I am currently working on an interdisciplinary PhD project at the University of Manchester which is based in part at the School of Nursing, Midwifery and Social Work and at the School of Computer Science. My aim is to use both psychological and computer science research methods to explore how people with lung cancer use the internet to get informed about their illness. Specifically, I am interested in whether, and if so how, people utilize the internet prior to diagnosis to research their symptoms, and whether this influences their decision to present to health services. My ultimate goal is to make internet search and referrals more effective, thus encouraging earlier presentation in people with lung cancer, thereby increasing likelihood of successful treatment. My project is supervised jointly by Professor Chris Todd from the School of Nursing and Dr. Simon Harper from the School of Computer Science.
The abstract below provides a brief summary of my work, its scientific justification and aims:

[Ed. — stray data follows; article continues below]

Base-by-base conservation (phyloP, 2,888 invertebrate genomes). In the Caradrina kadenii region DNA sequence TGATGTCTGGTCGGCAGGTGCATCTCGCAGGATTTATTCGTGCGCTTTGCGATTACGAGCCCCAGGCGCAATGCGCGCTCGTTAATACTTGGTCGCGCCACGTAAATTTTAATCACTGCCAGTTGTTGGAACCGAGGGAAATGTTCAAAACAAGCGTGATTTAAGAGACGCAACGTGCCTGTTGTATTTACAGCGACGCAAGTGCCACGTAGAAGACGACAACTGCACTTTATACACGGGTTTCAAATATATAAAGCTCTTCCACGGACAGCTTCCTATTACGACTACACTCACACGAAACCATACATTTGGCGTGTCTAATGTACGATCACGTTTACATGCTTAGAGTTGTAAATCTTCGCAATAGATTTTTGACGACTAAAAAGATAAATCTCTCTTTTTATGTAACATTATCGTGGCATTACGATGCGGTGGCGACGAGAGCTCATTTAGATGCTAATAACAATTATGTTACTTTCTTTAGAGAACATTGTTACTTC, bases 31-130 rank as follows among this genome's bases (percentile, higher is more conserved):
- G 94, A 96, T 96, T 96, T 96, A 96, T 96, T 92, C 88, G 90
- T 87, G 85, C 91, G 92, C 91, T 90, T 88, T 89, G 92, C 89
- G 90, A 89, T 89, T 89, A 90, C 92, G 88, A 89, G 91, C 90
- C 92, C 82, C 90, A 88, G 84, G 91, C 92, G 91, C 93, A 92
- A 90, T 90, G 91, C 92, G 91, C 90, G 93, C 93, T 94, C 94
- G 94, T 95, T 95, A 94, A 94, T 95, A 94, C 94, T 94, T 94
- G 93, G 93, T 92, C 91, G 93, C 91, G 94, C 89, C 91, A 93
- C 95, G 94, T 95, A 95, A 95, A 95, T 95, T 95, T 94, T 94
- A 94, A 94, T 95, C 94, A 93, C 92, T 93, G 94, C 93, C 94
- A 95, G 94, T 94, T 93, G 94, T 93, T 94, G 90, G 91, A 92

Abstract. Lung cancer (LC) has the second-lowest survival rates among all cancer types. People often do not recognize LC symptoms and many wait for several months before presenting to health services. Therefore patients frequently present at a late stage when surgery is no longer possible. To effectively improve symptom awareness among the public and to encourage individuals to seek help promptly, it is important to understand which health information sources this particular patient group typically uses to appraise their symptoms, and how. Considering the rapidly increasing volume of health information on the Web as well as the increasing tendency of individuals to seek health information online, the Web could potentially be a key factor influencing health decisions. Among cancer patients, research to date has mainly examined the use of the Web after diagnosis has taken place. How Web-based content is used before a diagnosis to evaluate symptoms is unclear. There is evidence that people tend to look up unknown symptoms using internet search engines, but whether those with LC do this and how it influences their decision to seek medical help is unknown. The aim of our study is therefore to examine the role the Web currently plays in help-seeking among those with LC, and whether it reduces or prolongs patient delay. Once we have a better understanding of this, we can use strategies such as recommender systems and/or search engine optimization to direct users to appropriate resources tailored to their condition, and experimentally evaluate the impact of these strategies.